"She (or he) tells us that you were the one who told her to tell this!"
There, the mother falls out of her chair.
"I was the one who told him to tell you what happened!"
What's next?
But no, no, nothing happened, the father didn't do anything, it was another mother who told her child to tell "that". Come on, we're giving the child to the father...
An impact study? Carried out in the United States, it gives frightening results. In France, such a study has never been launched before and, given the difficulties of access to files by researchers, I doubt that none will be launched for a very long time.
Clarification: I indicate "he or she", because I have been able to observe the same device, whether the child is a girl or a boy, whether he or she is 4 or 9 years old.
To sum up, in the words of a 4-year-old child sexually assaulted by his grandfather – I know, it's not his father – in response to a police officer's – mind-blowing – question:
"Why is he doing this, grandpa?
"Because he can." »
In the end, "it" can stop. Let's open our eyes and help them!
Incest will cease when we agree to look it in the face.
When we protect children.
When the perpetrators are unmasked and put out of action to harm children.
Because violence is cyclical, if it is not stopped, it continues.
And it's up to the justice system to do that.

Rape is a crime. Incest is a crime.

This article was published on Club de Médiapart:

Comment from a professional

Comment received on March 23, 2024 at 2:02 pm - Toussaint 973 on Club de Médiapart

"I've been confronted with sexual assaults on children and teenagers throughout my career, having suffered some myself, albeit far less than what I've heard, what I've listened to, for over 40 years. 

The vast majority of these assaults, without a doubt, take place within the family circle.

Throughout my career, of the dozens of cases I've dealt with, paedophile assaults - by teachers, clergy, doctors - come a long way behind incest. Very, very far. And almost all of them were committed by men: fathers, uncles, grandfathers, brothers, stepfathers... In one case, an orphan who had lost both parents in an accident, it was both grandfathers... The damage is appalling, literally appalling.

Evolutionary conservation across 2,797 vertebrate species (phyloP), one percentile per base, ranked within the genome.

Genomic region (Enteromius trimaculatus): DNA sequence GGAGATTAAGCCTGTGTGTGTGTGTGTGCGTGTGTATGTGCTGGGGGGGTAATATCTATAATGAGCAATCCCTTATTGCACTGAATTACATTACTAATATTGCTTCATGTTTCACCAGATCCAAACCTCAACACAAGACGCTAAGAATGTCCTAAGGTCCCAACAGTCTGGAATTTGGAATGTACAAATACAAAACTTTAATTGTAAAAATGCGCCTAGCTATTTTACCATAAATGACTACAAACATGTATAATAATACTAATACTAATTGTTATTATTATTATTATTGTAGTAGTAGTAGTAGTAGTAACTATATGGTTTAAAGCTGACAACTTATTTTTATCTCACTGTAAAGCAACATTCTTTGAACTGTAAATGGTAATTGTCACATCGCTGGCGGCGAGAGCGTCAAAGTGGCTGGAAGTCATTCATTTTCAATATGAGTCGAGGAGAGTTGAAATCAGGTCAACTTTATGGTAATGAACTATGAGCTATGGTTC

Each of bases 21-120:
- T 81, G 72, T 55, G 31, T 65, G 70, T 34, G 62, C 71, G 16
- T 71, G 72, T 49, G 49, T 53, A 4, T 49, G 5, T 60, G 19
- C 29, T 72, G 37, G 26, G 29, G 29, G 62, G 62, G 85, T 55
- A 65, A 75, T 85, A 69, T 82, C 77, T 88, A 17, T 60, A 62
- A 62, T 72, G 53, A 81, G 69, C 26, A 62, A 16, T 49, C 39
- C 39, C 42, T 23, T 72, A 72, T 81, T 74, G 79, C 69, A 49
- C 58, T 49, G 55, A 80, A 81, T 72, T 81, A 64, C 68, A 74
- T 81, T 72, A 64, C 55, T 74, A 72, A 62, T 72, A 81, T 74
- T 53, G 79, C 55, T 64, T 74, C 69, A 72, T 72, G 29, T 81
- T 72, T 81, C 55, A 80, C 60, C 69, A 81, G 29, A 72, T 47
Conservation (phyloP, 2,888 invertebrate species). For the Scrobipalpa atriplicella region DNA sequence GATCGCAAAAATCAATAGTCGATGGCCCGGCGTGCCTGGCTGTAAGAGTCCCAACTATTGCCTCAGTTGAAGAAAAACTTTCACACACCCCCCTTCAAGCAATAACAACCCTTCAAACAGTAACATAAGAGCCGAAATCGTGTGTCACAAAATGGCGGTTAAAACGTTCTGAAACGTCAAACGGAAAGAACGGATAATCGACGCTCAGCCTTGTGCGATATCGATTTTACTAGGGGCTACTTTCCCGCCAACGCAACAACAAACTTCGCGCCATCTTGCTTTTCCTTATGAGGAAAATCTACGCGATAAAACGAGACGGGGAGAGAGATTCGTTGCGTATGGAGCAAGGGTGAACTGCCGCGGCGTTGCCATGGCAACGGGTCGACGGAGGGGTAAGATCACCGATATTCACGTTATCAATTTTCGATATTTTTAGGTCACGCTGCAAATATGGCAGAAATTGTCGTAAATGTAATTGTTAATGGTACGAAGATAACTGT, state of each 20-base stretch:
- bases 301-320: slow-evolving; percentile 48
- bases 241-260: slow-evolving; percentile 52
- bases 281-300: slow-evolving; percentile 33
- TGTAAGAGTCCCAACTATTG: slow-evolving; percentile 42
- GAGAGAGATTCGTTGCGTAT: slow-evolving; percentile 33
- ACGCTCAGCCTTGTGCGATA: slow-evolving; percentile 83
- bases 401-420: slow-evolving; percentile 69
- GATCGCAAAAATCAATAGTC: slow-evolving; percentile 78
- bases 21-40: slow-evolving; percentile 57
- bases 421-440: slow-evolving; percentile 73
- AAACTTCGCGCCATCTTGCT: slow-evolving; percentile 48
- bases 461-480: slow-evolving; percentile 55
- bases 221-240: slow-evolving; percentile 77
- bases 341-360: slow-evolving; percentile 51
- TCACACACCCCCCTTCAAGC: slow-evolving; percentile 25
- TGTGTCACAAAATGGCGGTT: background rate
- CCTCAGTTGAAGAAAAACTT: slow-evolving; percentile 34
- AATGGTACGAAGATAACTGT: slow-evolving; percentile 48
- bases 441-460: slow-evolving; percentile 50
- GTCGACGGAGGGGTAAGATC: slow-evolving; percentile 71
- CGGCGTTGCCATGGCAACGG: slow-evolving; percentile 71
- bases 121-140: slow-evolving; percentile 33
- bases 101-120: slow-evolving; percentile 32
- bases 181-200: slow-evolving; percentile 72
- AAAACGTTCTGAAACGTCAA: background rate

And there's nothing marginal about the incidence of pedophilic and incestuous violence. It's a minority of children, but it's not a tiny minority, far from it. It's time to recognize that pedophilic incest is a social norm, not a marginal deviation or transgression. It's also high time we stopped thinking that paedophilia is the exclusive preserve of the Catholic Church.

The truth is that the vast majority of society refuses to acknowledge this violence and to tackle the problem head-on. It's a form of child abuse in which almost all of us are accomplices, by action or omission.

Thanks to Ms Angot, thanks to the children who speak out, and often pay dearly for it. Terribly dearly. Thank you to those who fight with children and for children. Now I'm retired, and that's probably what I appreciate most, I no longer hear them, I no longer see them confronting me with my helplessness and cowardice."


I'd like to thank this professional for sharing his or her experience. I fully understand what he/she is feeling and expressing in his/her last sentence. I think it's important for all professionals who find themselves confronted not only with sexual violence committed against children, but also with the denial of the judicial institution and its dramatic and inhuman consequences (while we're drowned in campaigns for child protection and human rights and blah, blah, blah, we're going to act without actually doing anything), to always nourish hope in them.

We're doing everything we can, and describing it the way you do is extremely valuable. Let's persistently continue to :

1. Document inappropriate/unjust/violent judicial responses (there is so much to analyze in order to qualify them)

2. Denounce them.

Witness professionals, find out what you can do from victims' associations and specialized lawyers.

Thank you "Toussaint 973".